My money is on Michel Therrien. It's been on Therrien since he took the Penguins coaching job in December 2005 and immediately showed he wasn't afraid to rattle the cages to shake the losers he inherited out of their country club ways. No matter what, the players were going to do it Therrien's way. It's no coincidence they soon turned into winners, big winners, nearly Stanley Cup winners last season.
Now, I'm betting Therrien will break one of the most astonishing records in Pittsburgh sports history.
I'm betting Therrien will become the first coach in Penguins history -- 41 years and counting -- to start and finish four consecutive seasons.
Yes, I know I'm going far out on a limb.
"I'm halfway there," Therrien said late last season, grinning.
The topic really wasn't so funny at the time. The odds still seemed very much against Therrien, even though the Penguins had remarkable success in his first two full seasons. There was widespread speculation that the team needed to win at least a round or two in the playoffs for him to keep his job.
It wasn't hard to believe considering the Penguins' abysmal history with coaches. Like most NHL teams, they have treated their coaches with little respect. It's a hockey thing, you know? Chuck Noll would have lasted three seasons with the Penguins, if that. Bill Cowher might have made two. The Steelers the Penguins are not.
Eddie Johnston nearly had a four-year run but was replaced late in the 1996-97 season by general manager Craig Patrick. In Patrick's nearly 17 years with the team, he had nine coaches, not counting the two stints he did behind the bench himself. That qualifies as abysmal, doesn't it?
That's why it was so refreshing to see Therrien get a big new contract last week. A year ago, after he had led the Penguins to a 47-point improvement and their first playoff spot in six years, general manager Ray Shero gave him just a one-year extension. This time, after the team made it to the Cup final, Shero tore up the one year remaining on Therrien's contract and gave him three years at around $1 million per season.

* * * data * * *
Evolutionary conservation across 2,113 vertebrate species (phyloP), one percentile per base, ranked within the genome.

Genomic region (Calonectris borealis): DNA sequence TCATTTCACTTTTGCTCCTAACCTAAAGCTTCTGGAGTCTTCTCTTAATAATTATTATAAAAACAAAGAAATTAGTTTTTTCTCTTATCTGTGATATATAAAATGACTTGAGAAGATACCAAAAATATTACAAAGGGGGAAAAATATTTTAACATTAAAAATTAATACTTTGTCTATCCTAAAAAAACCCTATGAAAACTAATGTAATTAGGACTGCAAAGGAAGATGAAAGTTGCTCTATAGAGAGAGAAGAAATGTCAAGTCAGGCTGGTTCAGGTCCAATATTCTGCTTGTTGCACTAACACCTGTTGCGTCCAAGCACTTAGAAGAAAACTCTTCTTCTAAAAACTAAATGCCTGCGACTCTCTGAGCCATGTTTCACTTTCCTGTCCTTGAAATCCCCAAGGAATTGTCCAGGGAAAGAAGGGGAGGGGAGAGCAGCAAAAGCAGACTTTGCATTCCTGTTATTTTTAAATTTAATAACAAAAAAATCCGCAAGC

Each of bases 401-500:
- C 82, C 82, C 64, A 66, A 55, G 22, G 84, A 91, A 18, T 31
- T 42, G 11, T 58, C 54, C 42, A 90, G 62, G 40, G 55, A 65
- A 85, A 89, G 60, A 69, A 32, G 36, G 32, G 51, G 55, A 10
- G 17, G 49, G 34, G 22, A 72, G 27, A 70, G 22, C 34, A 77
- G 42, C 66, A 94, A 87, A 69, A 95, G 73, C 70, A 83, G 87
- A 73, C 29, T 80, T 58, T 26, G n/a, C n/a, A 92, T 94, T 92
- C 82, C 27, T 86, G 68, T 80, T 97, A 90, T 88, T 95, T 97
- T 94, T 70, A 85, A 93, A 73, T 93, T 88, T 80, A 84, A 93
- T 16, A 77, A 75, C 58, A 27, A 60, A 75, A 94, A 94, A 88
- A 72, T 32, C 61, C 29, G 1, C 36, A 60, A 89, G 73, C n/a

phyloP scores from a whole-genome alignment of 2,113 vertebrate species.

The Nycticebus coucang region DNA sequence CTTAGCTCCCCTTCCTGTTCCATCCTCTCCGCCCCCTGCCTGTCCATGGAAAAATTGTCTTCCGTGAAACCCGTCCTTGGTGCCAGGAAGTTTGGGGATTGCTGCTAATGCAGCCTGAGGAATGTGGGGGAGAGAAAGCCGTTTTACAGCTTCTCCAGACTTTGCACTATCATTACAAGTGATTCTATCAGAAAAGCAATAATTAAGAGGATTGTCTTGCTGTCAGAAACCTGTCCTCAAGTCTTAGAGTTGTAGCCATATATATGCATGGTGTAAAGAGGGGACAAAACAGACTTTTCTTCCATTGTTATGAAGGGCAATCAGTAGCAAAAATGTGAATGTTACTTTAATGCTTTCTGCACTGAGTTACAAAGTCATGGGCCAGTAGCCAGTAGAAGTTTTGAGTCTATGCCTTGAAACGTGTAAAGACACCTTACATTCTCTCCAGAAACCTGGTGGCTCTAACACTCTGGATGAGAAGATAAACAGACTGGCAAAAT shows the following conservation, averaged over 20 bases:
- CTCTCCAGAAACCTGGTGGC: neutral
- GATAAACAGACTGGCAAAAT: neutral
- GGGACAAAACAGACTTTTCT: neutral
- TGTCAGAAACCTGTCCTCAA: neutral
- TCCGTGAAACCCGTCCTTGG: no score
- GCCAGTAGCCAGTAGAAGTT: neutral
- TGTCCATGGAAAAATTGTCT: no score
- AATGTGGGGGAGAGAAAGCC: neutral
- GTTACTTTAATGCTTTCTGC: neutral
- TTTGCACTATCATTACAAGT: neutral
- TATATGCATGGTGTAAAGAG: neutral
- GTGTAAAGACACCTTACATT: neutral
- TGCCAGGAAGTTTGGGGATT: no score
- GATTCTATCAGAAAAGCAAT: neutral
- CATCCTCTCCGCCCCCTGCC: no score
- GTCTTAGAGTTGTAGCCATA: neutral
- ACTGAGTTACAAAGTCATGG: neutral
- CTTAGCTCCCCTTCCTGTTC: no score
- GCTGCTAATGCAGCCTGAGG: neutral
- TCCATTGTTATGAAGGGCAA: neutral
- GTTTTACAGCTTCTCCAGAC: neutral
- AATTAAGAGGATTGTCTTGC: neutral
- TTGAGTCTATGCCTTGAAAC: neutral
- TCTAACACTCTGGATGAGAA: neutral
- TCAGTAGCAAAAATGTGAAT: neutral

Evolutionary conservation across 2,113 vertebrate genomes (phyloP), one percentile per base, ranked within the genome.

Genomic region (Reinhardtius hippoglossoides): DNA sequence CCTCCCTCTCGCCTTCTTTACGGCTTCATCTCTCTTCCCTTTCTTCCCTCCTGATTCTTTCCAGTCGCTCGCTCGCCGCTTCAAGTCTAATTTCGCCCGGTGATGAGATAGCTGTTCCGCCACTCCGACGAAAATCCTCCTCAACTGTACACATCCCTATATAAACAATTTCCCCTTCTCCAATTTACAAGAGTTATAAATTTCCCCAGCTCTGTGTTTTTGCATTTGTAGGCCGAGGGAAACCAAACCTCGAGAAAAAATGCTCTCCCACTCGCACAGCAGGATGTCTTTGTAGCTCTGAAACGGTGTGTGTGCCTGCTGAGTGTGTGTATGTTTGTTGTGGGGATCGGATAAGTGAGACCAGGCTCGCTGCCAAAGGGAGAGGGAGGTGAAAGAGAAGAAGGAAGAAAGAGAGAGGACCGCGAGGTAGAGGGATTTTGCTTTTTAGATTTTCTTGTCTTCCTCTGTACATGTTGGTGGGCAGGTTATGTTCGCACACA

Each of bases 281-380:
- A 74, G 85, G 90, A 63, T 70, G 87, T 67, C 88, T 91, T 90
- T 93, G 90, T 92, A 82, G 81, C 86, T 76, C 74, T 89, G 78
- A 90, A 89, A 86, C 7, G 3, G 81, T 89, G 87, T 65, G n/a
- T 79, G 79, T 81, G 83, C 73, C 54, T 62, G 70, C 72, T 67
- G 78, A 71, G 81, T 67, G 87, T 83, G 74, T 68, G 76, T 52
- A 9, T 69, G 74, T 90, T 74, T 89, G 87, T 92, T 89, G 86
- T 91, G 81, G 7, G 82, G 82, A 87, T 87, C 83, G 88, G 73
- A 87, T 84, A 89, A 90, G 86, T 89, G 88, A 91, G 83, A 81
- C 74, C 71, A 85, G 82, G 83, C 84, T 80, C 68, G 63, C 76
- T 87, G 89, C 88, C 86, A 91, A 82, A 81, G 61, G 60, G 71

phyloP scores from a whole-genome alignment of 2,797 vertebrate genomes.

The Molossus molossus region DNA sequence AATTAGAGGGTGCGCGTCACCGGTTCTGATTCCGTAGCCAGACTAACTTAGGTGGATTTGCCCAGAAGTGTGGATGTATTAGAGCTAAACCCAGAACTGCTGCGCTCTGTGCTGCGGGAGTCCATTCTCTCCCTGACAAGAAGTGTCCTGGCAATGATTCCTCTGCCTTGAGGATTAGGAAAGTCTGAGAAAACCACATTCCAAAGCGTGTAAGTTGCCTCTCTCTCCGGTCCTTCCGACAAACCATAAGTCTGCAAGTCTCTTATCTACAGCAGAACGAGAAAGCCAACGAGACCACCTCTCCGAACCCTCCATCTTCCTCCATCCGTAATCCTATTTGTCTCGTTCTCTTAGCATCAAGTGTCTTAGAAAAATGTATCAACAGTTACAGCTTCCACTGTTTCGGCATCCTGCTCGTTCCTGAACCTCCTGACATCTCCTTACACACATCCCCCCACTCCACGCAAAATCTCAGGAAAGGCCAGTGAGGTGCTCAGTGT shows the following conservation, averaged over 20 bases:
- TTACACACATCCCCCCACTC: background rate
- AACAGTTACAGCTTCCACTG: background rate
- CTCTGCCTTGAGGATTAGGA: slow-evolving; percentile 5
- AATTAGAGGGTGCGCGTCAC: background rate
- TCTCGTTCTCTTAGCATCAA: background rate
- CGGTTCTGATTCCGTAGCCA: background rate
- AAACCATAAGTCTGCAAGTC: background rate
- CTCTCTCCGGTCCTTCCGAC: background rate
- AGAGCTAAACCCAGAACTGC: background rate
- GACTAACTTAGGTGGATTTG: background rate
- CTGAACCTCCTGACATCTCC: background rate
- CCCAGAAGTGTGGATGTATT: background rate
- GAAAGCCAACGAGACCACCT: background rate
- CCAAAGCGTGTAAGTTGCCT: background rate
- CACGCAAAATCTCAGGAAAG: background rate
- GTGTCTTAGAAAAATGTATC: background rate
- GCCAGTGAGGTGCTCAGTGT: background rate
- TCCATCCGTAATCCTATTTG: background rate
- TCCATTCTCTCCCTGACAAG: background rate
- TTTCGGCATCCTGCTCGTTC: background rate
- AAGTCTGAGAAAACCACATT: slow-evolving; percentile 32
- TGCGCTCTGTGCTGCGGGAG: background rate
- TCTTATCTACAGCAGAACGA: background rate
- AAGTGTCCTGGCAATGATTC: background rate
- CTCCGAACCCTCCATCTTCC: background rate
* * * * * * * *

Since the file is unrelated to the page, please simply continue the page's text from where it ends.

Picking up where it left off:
Now, finally, the odds are on Therrien's side. He's still not a lock to get through the next two seasons; there will be extraordinary pressure on him and the team considering the expectations the run to the Cup final generated. But at least he has a shot because of the commitment from management.
Talk about a pleasant surprise.
There were reports in the Canadian press after last season that Therrien was hated in his locker room. The stories mentioned defenseman Brooks Orpik and young center Jordan Staal as being anti-Therrien. Team owner Mario Lemieux also was listed.
That speculation also was easy to believe, especially the Lemieux inclusion. I'm not sure he has ever met a coach he respected. That can be a problem for truly great athletes.
But any animosity toward Therrien -- real or otherwise -- didn't stop Shero from doing the right thing, although it's safe to say Lemieux signed off on Therrien's new contract.
Shero, who has done a terrific job since replacing Patrick, is all about rewarding excellence. How could Shero look in the mirror if he didn't reward Therrien?
I understand Therrien is in a nice spot. His team is loaded with great young talent. It also helps that Sidney Crosby has his back. When the captain and best player buys into your system and is the team's hardest worker, the other players have little choice but to follow.
But Therrien also has contributed greatly to the Penguins' success. It's not just the discipline he instilled in a team that had been soft. It's the way he has demanded and received defensive accountability, no easy task with a lot of star players. Those are two huge reasons the Penguins played for the Cup last season and will be a strong contender next season.
It should be noted that the players Therrien has treated with the toughest love have become better players. Orpik might not like the boss much, but he's at the top of that list. So are goaltender Marc-Andre Fleury and, to a lesser extent, defenseman Ryan Whitney.
Isn't coaching supposed to be about making your players better?
It also should be pointed out that Orpik and Fleury signed big deals with the Penguins this summer, Orpik turning down more as a free agent and Fleury signing for seven years. Center Evgeni Malkin, who reportedly wasn't happy with Therrien about his use on the power play during the playoffs, also took less to sign a new five-year contract.
I'm thinking the players like playing here, like winning and enjoy their teammates, sure. But I'm also thinking they've come to grips with playing for Therrien and maybe even realize he's helped them to become better players on a better team.
Orpik said it best when he said he doesn't have to love his coach to play hard and play well for him.
The Penguins play hard and play well for Therrien.
His new contract is a great thing for the franchise.
Ron Cook can be reached at email@example.com .